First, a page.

We’d skip school on Fridays, joke that Fridays were for getting fried, and we’d zip through the small town streets in our friend’s green 510, her muffler hanging on by its fingernails, her stereo cranking the Pixies or RATM, and we’d take turns rolling joints in the cracked spines of our textbooks, hotbox the car with our shared exhales, and it must’ve looked like we were emerging from the backstage of some shitty singing competition, all smoke and frazzle falling into the fresh air when we finally reached the beach at the bottom of Beacon Avenue, and we’d climb down the cliffs to the shore, lie on beds of kelp, and we’d rip off pieces and stuff them into our pasty mouths, laugh when we heard the inevitable crunch of sand between our teeth, all of us thinking how the softness of the seaweed sort of resembled the tongue of the last guy’s face we sucked, and on hot days, we’d shed our shirts, lie topless in the scorch of the sun and burn our tits and stomachs, places we were dying for that guy to run his fingers over again, maybe dipping lower, pressing harder this time, and we’d zone out on the eagles sitting in the trees lining the cliff, watch them teach their eaglets how to fly, watch them surf the tide of the wind alongside each other, and we’d wonder what that must feel like, to jump out of a nest and know there was only so far you could fall before someone else would catch you.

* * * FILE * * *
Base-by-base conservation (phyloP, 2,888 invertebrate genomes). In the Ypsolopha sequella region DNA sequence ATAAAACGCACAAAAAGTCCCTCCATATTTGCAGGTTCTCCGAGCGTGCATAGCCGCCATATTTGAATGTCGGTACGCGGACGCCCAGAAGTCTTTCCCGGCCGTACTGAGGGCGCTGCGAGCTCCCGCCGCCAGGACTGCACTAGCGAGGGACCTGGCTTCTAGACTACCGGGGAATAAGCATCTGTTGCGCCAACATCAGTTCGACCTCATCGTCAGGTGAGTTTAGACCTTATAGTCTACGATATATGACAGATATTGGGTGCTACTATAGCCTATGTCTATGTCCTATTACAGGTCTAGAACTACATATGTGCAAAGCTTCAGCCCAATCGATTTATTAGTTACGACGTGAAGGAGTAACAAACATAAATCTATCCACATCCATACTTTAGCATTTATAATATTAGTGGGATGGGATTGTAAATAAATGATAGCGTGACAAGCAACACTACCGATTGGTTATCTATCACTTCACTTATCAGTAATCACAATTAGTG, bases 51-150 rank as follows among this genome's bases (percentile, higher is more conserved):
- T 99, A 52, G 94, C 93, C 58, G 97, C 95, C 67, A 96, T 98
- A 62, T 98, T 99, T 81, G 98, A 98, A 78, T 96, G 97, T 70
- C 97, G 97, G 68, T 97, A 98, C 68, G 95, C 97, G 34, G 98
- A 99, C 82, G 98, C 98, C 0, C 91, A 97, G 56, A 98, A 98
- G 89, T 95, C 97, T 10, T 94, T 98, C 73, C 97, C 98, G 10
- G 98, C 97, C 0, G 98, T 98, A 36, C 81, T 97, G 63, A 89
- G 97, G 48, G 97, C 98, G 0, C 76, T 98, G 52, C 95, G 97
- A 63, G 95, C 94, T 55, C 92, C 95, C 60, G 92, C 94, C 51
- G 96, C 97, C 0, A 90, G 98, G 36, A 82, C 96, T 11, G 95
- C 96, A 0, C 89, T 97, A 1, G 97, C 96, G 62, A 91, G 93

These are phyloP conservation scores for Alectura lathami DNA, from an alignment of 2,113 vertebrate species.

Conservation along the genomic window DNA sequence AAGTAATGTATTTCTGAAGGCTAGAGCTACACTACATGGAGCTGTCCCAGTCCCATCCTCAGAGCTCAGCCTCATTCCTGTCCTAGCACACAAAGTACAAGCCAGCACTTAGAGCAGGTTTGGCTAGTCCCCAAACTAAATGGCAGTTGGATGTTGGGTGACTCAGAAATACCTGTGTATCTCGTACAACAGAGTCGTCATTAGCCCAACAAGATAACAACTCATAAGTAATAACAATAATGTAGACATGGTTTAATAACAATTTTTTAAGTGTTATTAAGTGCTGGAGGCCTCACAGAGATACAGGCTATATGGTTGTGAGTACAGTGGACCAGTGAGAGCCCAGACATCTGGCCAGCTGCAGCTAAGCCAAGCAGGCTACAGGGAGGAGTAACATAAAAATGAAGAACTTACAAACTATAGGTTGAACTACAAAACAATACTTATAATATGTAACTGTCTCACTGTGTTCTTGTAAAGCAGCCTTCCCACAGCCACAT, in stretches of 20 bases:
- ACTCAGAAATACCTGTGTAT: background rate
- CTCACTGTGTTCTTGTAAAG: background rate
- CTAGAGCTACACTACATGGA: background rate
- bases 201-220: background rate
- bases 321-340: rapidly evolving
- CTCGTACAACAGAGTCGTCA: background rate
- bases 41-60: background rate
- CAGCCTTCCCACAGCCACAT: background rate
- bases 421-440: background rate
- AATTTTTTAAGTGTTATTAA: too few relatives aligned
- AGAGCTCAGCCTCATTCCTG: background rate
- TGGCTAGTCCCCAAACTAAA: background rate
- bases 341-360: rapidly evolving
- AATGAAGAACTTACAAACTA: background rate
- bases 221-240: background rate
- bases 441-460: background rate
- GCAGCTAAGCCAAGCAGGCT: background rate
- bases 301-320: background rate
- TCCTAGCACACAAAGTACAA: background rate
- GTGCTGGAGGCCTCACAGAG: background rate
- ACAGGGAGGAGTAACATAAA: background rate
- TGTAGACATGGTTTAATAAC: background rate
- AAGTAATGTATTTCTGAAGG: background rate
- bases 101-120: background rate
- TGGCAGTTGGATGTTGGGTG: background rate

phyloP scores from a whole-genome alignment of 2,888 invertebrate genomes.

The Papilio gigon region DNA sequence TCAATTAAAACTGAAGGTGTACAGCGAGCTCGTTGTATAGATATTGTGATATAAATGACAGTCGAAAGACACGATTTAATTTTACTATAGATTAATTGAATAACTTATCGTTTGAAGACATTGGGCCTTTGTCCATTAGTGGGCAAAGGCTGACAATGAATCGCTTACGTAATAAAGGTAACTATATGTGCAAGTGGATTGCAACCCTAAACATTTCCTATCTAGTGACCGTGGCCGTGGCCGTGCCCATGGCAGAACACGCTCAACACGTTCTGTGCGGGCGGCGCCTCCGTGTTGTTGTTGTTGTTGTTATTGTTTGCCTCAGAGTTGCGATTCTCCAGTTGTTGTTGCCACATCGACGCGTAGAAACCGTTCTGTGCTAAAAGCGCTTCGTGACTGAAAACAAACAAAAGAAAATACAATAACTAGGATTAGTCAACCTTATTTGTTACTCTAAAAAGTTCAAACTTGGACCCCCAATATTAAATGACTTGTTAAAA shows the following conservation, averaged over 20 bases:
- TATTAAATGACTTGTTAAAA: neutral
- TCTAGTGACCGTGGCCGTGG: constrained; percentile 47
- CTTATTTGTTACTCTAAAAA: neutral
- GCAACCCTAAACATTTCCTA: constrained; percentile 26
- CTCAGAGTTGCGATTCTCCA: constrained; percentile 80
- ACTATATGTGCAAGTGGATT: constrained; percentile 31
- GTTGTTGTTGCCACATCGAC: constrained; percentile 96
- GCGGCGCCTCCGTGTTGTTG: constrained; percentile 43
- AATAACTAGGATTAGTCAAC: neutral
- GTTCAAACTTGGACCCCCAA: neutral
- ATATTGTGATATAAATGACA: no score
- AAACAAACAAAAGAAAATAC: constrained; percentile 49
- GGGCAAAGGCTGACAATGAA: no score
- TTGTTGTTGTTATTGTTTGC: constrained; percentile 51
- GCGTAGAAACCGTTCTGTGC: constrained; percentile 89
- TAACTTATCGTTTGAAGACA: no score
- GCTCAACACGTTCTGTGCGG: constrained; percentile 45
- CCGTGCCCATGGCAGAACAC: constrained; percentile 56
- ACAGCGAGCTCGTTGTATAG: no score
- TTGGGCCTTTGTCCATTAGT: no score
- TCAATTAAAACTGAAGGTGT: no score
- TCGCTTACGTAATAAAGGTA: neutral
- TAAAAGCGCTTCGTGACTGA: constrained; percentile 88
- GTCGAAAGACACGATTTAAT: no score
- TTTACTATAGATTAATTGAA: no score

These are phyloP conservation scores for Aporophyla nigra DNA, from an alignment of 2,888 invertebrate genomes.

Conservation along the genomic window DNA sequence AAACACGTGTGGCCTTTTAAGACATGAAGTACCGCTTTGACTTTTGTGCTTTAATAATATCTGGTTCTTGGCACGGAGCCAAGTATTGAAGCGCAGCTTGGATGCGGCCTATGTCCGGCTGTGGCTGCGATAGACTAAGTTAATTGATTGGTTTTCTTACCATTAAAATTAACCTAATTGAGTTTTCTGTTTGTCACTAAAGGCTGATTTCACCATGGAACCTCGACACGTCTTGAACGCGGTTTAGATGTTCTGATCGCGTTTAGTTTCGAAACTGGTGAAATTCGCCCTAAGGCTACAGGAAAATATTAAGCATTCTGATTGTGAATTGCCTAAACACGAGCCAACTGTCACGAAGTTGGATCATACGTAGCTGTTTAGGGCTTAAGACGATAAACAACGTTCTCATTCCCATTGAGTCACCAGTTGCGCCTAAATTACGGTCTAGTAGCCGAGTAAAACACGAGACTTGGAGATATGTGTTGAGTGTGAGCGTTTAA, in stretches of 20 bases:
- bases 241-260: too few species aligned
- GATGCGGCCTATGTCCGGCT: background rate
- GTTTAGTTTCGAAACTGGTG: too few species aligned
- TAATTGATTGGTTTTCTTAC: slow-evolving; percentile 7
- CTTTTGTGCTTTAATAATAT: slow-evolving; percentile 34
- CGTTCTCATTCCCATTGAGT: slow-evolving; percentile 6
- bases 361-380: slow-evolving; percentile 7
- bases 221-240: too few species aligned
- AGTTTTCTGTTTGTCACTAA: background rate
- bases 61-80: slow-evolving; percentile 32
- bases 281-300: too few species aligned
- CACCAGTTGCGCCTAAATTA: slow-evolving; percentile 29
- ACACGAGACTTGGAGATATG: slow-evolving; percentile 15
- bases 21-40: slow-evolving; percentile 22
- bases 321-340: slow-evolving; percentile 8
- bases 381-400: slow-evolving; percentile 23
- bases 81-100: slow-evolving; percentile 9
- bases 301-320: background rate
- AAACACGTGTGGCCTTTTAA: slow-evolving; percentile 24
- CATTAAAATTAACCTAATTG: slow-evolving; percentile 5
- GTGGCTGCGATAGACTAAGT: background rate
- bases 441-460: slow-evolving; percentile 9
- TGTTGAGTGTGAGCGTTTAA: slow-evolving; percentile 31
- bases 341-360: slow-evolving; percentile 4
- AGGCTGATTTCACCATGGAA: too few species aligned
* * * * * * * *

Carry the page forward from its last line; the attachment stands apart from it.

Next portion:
Jennifer Todhunter’s stories have appeared in The Forge, Hobart, CHEAP POP, and elsewhere. Her work has been selected for Best Small Fictions, Best Microfictions, and Wigleaf’s Top 50 Very Short Fictions. She is the Editor-in-Chief of Pidgeonholes and founder of Trash Mag. Find her at foxbane.ca or @JenTod_.